What About Galvanized?
Even when painted, galvanized steel flashing and mounts can be expected to last only about 15 years according to the Sheet Metal and Air Conditioning National Association's (SMACNA) Architectural Sheet Metal Manual. A primary reason that Quick Mount PV’s flashed mounts last much longer than galvanized steel products is due to the fact that our products are constructed with corrosion resistant aluminum and all exposed hardware is stainless steel. This combination of materials provides an estimated life of 50 years. The SMACNA manual allows for, at minimum, 24-gauge galvanized steel but stipulates that the flashing must be painted as well.
PV modules are expected to provide power for 20-30 years, and in some areas even longer. For this reason, it is usually a good idea to install new shingles or tile underlayment prior to solar installation so that you won’t have to reroof down the road. For this same reason, using a flashed mounting system that lasts as long as the PV modules makes the most sense.
SMACNA's manual lists the pros and cons of a range of flashing materials, including stainless steel, copper, lead, aluminum, and galvanized steel. Stainless is considered 100-year compatible, but is very expensive and relatively difficult to fabricate in the field. Copper and lead will last nearly as long and are easy to field fabricate, but they are expensive, and lead is toxic to work with on a regular basis. Aluminum is considered 50-year compatible, is much less costly and non-toxic, but is still not as easy to field fabricate as galvanized steel, copper and lead. Because Quick Mount PV flashings are fabricated to the right size, there’s no need for any metal cutting on the roof.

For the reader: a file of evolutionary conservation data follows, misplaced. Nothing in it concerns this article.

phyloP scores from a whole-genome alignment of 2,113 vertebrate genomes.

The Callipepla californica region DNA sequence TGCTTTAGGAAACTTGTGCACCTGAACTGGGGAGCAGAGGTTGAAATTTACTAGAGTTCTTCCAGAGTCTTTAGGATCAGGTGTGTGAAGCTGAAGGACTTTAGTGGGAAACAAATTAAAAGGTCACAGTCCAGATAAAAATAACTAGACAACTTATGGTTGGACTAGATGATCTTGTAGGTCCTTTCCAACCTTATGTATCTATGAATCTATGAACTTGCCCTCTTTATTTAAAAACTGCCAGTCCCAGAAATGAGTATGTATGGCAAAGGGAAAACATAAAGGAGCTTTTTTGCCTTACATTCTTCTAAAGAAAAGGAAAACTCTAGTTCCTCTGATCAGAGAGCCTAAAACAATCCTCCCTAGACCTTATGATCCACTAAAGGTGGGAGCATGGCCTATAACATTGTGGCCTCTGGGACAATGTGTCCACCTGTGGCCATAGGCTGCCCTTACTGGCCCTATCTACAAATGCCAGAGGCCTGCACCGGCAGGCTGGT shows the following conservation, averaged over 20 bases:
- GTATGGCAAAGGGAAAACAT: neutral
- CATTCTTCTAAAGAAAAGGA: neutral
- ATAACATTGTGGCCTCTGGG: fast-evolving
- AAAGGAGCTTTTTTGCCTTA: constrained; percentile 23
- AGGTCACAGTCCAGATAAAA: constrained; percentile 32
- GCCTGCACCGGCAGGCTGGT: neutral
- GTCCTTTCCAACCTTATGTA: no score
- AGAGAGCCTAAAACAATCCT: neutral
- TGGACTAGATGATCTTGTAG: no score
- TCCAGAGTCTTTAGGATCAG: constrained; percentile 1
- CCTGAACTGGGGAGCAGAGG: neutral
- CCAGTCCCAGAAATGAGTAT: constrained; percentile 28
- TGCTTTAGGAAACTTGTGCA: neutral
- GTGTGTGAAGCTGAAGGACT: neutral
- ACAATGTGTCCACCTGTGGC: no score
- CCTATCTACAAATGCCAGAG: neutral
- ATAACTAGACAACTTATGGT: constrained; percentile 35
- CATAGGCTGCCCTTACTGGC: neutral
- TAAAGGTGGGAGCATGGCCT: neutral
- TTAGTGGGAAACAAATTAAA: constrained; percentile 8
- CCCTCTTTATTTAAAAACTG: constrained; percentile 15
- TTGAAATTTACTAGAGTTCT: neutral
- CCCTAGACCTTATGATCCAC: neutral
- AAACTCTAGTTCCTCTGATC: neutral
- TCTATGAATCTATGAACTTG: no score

Galvanized steel flashings are inexpensive, readily available, and easy to fabricate at the job site. However, many roofing manufacturers’ instructions warn that using galvanized flashings may void their warranty altogether. If you must use galvanized steel flashings, be sure to carefully read the roof warranty. Some warranties may accept galvanized flashing of 24 gauge while at the same time rejecting slightly thinner 26 gauge.
One more note on the use of galvanized steel: The Unified Facilities Guide Specifications for USACE (US Army Corps of Engineers), NAVFAC (Naval Facilities Engineering Command), AFCESA (Air Force Civil Engineer Support Agency), and NASA (National Aeronautics and Space Administration), forbid the use of galvanized flashings, as they do not have the life expectancy required to last as long as their roofs.
For more details, visit: www.smacna.org